I have to say that since TSA has taken over, my luggage has been literally TRASHED by them six times. I've received the "card" about 15 times, but that's still a rotten percentage of times to be disrespected. They have taken breakables which I have packed within layers of clothing, unwrapped them and stuck them together on the top so they would be chipped and broken upon arrival. Maybe they aren't intentionally trying to damage my stuff. Maybe they just don't have comon sense. When I complained, I was told to fill out a form that was never responded to in almost two years.

That said, I'm sure there are some wonderful people in TSA, but my opinion is, since they have been there, prices went up and quality went down.

Submitted by Precious on

why check your own wheel chairs?, why should we have to take shoes off to risk the possibility of catching something from someone elses feet? the attitude of most screeners is rudeness in the first degree-and this is at most all airports...........

Submitted by Anonymous on

The first requirement of any security policy is the need for the security workers to have flexible common sense. Let me recount an experience that shows just the opposite:

I was flying out of Boston's Logan Airport. I had a small carry-on box containing antique glassware. Going through security, I had to do the full range of emptying pockets, taking off shoes, etc. and as I got everything together and walked away, I realized that I had left my box behind. Remember, every thirty seconds the airport public address system is telling everyone to beware of unattended packages.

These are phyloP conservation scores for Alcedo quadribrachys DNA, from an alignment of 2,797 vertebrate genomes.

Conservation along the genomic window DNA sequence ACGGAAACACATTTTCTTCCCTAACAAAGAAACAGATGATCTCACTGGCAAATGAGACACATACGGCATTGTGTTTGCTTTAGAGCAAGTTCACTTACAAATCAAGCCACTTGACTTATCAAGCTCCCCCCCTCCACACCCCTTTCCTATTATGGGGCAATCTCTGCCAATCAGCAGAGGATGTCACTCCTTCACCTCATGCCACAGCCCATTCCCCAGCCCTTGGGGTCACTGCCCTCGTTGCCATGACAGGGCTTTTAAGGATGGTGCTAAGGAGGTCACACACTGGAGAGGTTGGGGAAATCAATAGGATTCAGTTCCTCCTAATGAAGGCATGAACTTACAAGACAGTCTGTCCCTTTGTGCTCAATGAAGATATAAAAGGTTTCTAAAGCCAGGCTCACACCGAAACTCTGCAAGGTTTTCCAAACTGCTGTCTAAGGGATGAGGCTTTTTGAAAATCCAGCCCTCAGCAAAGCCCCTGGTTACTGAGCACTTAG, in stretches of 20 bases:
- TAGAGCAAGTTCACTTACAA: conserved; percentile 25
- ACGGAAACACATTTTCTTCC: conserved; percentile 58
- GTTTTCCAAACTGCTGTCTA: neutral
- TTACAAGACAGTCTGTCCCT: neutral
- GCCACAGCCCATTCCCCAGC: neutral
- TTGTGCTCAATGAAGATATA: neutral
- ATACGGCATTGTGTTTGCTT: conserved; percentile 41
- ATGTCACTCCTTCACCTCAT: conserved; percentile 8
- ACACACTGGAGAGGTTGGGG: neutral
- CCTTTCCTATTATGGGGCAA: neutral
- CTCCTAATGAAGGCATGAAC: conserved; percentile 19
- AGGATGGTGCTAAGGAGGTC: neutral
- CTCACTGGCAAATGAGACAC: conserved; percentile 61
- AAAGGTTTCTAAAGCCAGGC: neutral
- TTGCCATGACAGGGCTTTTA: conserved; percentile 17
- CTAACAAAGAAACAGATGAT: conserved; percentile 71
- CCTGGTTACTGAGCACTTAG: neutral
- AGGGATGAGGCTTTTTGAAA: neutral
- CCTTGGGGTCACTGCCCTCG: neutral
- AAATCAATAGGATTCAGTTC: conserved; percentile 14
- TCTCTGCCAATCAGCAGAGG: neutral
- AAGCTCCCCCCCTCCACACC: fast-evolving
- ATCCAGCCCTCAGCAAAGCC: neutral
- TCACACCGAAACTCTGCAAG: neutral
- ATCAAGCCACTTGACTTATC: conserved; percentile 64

I returned to the security check-in station to collect my box and I asked the security worker, who was looking right at it, why he had said nothing to me when I left it behind. He replied, "That's not my job."

Submitted by Anonymous on

Hello. I travel between Europe and Atlanta fairly regularly. I have direct flights between Paris or Amsterdam mostly and go through strict security screening at both airports. I sit for 10 or hours in the plane but when I get to Atlanta I have to go through screening AGAIN (remove shoes, belt, iPod, etc) to exit the international terminal. Why go through this again since I've been through the screening once before boarding the plane?

Submitted by Anonymous on

TSA, you have IDIOTS working your security lines at Reagan National in Washington DC. I got hauled out of line, a special "supervisor" was called over and a big production was made over a set of hot rollers in my carry-on, which the screener had insisted was an "undeclared electronic device." I tried to explain that the presence of a cord with a plug indicates an "electrical device," not a sophisticated series of integrated circuitry...Oh never mind. I nearly missed my flight. Dear God, isn't this hard enough already with the plastic bags and the belts, shoes, coats and laptops? I HATE THIS. And I'm beginning to hate you.